In terms of making it through my illness, moving through what felt like the end of me back into a more expansive me—I think that experience has made me less sentimental but more empathetic, less judgmental but more engaged with the hard truths. I try to understand how my characters have arrived at their present moment and where they want to go and what obstacles are in front of them and how they might move past these obstacles. Might. Often, they can’t, though something else might be offered that is surprising, inevitable, and exactly what they need.

For our readers at The Review Review, could you talk a little bit about your experience with the process of publishing individual pieces in journals, whether short stories or essays? From a practical standpoint, do you think it is necessary for a writer with a collection of stories or essays to place pieces in individual journals prior to pursuing publication of the collection as a whole?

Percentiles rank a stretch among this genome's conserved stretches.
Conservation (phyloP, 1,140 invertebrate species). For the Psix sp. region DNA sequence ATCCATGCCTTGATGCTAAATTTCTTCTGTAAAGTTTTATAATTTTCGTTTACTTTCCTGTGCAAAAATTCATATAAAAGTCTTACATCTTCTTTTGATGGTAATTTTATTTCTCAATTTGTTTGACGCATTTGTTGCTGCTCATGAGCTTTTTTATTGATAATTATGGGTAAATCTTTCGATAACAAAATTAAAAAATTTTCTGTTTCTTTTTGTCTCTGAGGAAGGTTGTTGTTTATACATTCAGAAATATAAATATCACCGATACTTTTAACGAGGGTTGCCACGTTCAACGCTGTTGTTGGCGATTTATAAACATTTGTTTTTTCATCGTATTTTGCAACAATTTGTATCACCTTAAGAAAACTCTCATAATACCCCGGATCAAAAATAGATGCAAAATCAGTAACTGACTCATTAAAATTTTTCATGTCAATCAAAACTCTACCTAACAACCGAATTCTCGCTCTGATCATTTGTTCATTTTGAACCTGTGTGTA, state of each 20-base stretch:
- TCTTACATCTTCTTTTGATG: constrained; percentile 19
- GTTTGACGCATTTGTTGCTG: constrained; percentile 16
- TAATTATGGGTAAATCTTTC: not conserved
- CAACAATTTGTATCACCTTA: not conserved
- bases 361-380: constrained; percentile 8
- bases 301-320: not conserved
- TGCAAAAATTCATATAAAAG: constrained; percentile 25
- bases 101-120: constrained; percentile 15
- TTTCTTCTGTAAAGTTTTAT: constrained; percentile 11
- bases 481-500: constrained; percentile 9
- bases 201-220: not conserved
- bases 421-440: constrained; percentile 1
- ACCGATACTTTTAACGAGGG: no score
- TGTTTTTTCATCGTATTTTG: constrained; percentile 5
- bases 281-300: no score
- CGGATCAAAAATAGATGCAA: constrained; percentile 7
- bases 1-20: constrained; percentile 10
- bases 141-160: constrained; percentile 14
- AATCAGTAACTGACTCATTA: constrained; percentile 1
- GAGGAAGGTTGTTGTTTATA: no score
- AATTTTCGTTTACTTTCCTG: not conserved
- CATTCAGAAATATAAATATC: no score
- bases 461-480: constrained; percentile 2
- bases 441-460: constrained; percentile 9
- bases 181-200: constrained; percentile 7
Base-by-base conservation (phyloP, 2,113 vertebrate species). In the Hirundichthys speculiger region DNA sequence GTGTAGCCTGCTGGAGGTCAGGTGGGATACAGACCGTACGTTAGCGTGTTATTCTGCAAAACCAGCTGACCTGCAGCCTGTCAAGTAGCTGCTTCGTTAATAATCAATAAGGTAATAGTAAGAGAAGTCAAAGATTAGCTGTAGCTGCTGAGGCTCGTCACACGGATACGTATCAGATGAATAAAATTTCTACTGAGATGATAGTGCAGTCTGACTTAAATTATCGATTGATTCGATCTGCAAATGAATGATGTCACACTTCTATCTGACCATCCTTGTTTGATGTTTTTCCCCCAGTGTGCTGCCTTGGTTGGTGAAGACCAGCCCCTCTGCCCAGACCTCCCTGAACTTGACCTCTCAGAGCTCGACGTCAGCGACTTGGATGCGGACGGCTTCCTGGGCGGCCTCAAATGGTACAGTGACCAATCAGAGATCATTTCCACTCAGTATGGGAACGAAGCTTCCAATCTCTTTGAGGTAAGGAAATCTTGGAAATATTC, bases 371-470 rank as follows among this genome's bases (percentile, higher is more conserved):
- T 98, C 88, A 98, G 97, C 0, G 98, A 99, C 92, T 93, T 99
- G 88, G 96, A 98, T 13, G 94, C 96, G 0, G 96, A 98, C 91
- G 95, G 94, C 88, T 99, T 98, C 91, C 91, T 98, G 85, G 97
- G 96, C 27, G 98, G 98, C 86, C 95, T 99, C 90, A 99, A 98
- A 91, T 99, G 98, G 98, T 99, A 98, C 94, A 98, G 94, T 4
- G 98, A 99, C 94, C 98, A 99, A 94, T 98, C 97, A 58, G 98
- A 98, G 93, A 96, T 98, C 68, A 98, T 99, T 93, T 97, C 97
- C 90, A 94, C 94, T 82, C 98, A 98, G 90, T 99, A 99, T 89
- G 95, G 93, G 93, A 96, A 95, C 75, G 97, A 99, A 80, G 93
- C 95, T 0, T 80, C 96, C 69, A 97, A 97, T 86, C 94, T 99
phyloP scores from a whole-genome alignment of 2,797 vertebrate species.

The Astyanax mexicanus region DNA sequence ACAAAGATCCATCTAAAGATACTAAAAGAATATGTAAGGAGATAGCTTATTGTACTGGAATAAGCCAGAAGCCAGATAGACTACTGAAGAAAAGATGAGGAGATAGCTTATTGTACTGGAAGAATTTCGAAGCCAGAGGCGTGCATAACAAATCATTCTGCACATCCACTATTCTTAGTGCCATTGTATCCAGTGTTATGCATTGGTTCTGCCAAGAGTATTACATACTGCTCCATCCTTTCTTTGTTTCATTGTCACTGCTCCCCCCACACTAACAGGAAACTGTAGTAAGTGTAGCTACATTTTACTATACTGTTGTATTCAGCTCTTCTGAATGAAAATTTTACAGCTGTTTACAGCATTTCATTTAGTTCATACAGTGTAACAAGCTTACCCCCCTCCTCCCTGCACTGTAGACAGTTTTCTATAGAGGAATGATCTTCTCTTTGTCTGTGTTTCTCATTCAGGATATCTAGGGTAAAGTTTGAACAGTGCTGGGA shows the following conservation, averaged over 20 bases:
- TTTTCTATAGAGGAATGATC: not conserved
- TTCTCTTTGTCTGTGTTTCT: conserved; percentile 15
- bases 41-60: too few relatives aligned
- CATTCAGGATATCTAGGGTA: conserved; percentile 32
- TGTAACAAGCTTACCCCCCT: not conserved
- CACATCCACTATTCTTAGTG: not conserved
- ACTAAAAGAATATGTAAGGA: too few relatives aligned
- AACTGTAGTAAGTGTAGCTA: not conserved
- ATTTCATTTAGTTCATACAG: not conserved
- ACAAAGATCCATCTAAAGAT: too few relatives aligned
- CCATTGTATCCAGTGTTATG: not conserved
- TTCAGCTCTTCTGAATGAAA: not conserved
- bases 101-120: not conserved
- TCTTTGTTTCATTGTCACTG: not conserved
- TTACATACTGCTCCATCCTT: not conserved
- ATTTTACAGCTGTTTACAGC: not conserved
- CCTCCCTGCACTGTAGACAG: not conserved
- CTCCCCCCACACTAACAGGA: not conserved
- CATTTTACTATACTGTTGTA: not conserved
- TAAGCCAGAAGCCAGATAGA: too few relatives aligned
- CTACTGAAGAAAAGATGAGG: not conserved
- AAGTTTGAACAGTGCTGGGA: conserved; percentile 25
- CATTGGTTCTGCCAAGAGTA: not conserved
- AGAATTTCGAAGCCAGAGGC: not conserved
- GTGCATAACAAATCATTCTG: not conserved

I am very fortunate to have an agent who is willing to send out stories and essays. Not every agent is willing to do that since the remuneration from journals is modest. However, I think having most stories that are part of a collection published is essential. There will always be the anomaly, of course, but most editors want to see that you have a publishing track record, that there is a kind of diffuse consensus around your work—which is, on a practical level, that editors at different journals are in professional agreement. Publishers need something on which to stake their claim: so “proof” often rests in the parts of the whole appearing in other journals. That said, this shouldn’t dissuade anyone from sending their collection out regardless of how many stories have been published.

Jennifer Stern’s short fiction has appeared in Colorado Review, Hobart, Blue Mesa Review, and Gulf Stream among other journals, has received honorable mention by Glimmer Train, and has been anthologized in The Masters Review. She holds an MFA from Warren Wilson College.